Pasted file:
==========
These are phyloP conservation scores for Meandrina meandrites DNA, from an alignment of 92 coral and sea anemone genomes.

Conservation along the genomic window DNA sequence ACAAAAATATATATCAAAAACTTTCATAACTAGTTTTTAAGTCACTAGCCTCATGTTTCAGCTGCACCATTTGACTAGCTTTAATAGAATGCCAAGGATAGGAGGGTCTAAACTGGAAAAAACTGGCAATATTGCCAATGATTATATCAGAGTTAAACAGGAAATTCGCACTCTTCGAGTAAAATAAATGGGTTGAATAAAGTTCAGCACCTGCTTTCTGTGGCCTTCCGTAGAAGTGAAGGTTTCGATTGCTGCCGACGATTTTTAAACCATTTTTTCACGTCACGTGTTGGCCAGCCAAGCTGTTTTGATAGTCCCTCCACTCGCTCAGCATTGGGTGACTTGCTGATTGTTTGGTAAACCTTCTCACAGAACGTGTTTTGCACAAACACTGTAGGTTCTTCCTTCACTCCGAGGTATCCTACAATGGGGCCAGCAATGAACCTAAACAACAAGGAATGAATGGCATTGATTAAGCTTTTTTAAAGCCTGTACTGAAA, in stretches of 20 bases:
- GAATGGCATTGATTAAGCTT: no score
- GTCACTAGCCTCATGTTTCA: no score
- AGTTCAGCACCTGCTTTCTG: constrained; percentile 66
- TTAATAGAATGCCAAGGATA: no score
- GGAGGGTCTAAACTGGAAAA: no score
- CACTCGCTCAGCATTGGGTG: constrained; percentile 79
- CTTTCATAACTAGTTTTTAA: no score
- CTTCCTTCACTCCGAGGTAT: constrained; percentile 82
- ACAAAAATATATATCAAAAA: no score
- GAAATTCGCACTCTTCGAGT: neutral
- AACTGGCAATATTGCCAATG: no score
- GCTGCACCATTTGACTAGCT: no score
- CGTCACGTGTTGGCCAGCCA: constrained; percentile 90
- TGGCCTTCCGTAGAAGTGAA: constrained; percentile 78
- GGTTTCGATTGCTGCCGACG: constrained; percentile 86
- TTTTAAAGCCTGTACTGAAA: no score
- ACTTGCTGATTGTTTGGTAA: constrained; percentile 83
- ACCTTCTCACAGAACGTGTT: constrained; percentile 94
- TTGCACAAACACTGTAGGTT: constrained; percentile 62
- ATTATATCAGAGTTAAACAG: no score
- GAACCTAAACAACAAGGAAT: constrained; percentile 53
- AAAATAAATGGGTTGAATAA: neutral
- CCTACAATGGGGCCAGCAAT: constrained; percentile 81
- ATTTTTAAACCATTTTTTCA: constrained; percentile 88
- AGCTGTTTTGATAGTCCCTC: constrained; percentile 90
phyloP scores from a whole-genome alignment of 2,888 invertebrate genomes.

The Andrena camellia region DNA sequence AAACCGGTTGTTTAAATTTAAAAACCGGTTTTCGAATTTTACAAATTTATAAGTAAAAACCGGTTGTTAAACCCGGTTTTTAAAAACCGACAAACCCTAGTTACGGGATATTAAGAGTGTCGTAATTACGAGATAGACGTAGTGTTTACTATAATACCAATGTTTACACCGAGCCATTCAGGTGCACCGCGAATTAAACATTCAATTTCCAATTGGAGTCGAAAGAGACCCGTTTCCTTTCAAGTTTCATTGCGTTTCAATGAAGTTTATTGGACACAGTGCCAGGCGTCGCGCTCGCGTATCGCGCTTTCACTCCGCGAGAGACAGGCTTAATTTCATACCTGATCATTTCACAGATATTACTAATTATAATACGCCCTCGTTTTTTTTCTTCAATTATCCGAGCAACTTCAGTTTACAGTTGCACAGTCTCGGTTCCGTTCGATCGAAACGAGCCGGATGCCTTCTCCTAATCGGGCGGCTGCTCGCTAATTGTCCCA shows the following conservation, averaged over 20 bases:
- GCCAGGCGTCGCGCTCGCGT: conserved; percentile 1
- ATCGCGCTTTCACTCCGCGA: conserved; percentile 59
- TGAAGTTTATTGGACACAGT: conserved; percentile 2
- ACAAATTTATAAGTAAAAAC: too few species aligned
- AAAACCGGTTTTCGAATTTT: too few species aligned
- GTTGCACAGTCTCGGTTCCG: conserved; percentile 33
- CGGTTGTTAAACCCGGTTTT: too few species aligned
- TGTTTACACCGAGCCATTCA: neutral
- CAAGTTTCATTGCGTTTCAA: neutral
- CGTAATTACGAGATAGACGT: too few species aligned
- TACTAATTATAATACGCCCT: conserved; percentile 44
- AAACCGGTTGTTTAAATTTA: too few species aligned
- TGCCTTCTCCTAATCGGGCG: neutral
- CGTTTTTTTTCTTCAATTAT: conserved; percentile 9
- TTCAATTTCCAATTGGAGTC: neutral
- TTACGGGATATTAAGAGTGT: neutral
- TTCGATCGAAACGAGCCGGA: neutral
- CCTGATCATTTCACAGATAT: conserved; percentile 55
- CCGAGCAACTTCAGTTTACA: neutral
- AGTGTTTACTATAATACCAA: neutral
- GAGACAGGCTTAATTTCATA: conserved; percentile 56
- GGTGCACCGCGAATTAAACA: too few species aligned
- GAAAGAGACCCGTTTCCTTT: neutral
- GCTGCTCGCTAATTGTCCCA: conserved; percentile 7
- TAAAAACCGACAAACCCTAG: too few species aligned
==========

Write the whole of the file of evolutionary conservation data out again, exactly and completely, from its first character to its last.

These are phyloP conservation scores for Meandrina meandrites DNA, from an alignment of 92 coral and sea anemone genomes.

Conservation along the genomic window DNA sequence ACAAAAATATATATCAAAAACTTTCATAACTAGTTTTTAAGTCACTAGCCTCATGTTTCAGCTGCACCATTTGACTAGCTTTAATAGAATGCCAAGGATAGGAGGGTCTAAACTGGAAAAAACTGGCAATATTGCCAATGATTATATCAGAGTTAAACAGGAAATTCGCACTCTTCGAGTAAAATAAATGGGTTGAATAAAGTTCAGCACCTGCTTTCTGTGGCCTTCCGTAGAAGTGAAGGTTTCGATTGCTGCCGACGATTTTTAAACCATTTTTTCACGTCACGTGTTGGCCAGCCAAGCTGTTTTGATAGTCCCTCCACTCGCTCAGCATTGGGTGACTTGCTGATTGTTTGGTAAACCTTCTCACAGAACGTGTTTTGCACAAACACTGTAGGTTCTTCCTTCACTCCGAGGTATCCTACAATGGGGCCAGCAATGAACCTAAACAACAAGGAATGAATGGCATTGATTAAGCTTTTTTAAAGCCTGTACTGAAA, in stretches of 20 bases:
- GAATGGCATTGATTAAGCTT: no score
- GTCACTAGCCTCATGTTTCA: no score
- AGTTCAGCACCTGCTTTCTG: constrained; percentile 66
- TTAATAGAATGCCAAGGATA: no score
- GGAGGGTCTAAACTGGAAAA: no score
- CACTCGCTCAGCATTGGGTG: constrained; percentile 79
- CTTTCATAACTAGTTTTTAA: no score
- CTTCCTTCACTCCGAGGTAT: constrained; percentile 82
- ACAAAAATATATATCAAAAA: no score
- GAAATTCGCACTCTTCGAGT: neutral
- AACTGGCAATATTGCCAATG: no score
- GCTGCACCATTTGACTAGCT: no score
- CGTCACGTGTTGGCCAGCCA: constrained; percentile 90
- TGGCCTTCCGTAGAAGTGAA: constrained; percentile 78
- GGTTTCGATTGCTGCCGACG: constrained; percentile 86
- TTTTAAAGCCTGTACTGAAA: no score
- ACTTGCTGATTGTTTGGTAA: constrained; percentile 83
- ACCTTCTCACAGAACGTGTT: constrained; percentile 94
- TTGCACAAACACTGTAGGTT: constrained; percentile 62
- ATTATATCAGAGTTAAACAG: no score
- GAACCTAAACAACAAGGAAT: constrained; percentile 53
- AAAATAAATGGGTTGAATAA: neutral
- CCTACAATGGGGCCAGCAAT: constrained; percentile 81
- ATTTTTAAACCATTTTTTCA: constrained; percentile 88
- AGCTGTTTTGATAGTCCCTC: constrained; percentile 90
phyloP scores from a whole-genome alignment of 2,888 invertebrate genomes.

The Andrena camellia region DNA sequence AAACCGGTTGTTTAAATTTAAAAACCGGTTTTCGAATTTTACAAATTTATAAGTAAAAACCGGTTGTTAAACCCGGTTTTTAAAAACCGACAAACCCTAGTTACGGGATATTAAGAGTGTCGTAATTACGAGATAGACGTAGTGTTTACTATAATACCAATGTTTACACCGAGCCATTCAGGTGCACCGCGAATTAAACATTCAATTTCCAATTGGAGTCGAAAGAGACCCGTTTCCTTTCAAGTTTCATTGCGTTTCAATGAAGTTTATTGGACACAGTGCCAGGCGTCGCGCTCGCGTATCGCGCTTTCACTCCGCGAGAGACAGGCTTAATTTCATACCTGATCATTTCACAGATATTACTAATTATAATACGCCCTCGTTTTTTTTCTTCAATTATCCGAGCAACTTCAGTTTACAGTTGCACAGTCTCGGTTCCGTTCGATCGAAACGAGCCGGATGCCTTCTCCTAATCGGGCGGCTGCTCGCTAATTGTCCCA shows the following conservation, averaged over 20 bases:
- GCCAGGCGTCGCGCTCGCGT: conserved; percentile 1
- ATCGCGCTTTCACTCCGCGA: conserved; percentile 59
- TGAAGTTTATTGGACACAGT: conserved; percentile 2
- ACAAATTTATAAGTAAAAAC: too few species aligned
- AAAACCGGTTTTCGAATTTT: too few species aligned
- GTTGCACAGTCTCGGTTCCG: conserved; percentile 33
- CGGTTGTTAAACCCGGTTTT: too few species aligned
- TGTTTACACCGAGCCATTCA: neutral
- CAAGTTTCATTGCGTTTCAA: neutral
- CGTAATTACGAGATAGACGT: too few species aligned
- TACTAATTATAATACGCCCT: conserved; percentile 44
- AAACCGGTTGTTTAAATTTA: too few species aligned
- TGCCTTCTCCTAATCGGGCG: neutral
- CGTTTTTTTTCTTCAATTAT: conserved; percentile 9
- TTCAATTTCCAATTGGAGTC: neutral
- TTACGGGATATTAAGAGTGT: neutral
- TTCGATCGAAACGAGCCGGA: neutral
- CCTGATCATTTCACAGATAT: conserved; percentile 55
- CCGAGCAACTTCAGTTTACA: neutral
- AGTGTTTACTATAATACCAA: neutral
- GAGACAGGCTTAATTTCATA: conserved; percentile 56
- GGTGCACCGCGAATTAAACA: too few species aligned
- GAAAGAGACCCGTTTCCTTT: neutral
- GCTGCTCGCTAATTGTCCCA: conserved; percentile 7
- TAAAAACCGACAAACCCTAG: too few species aligned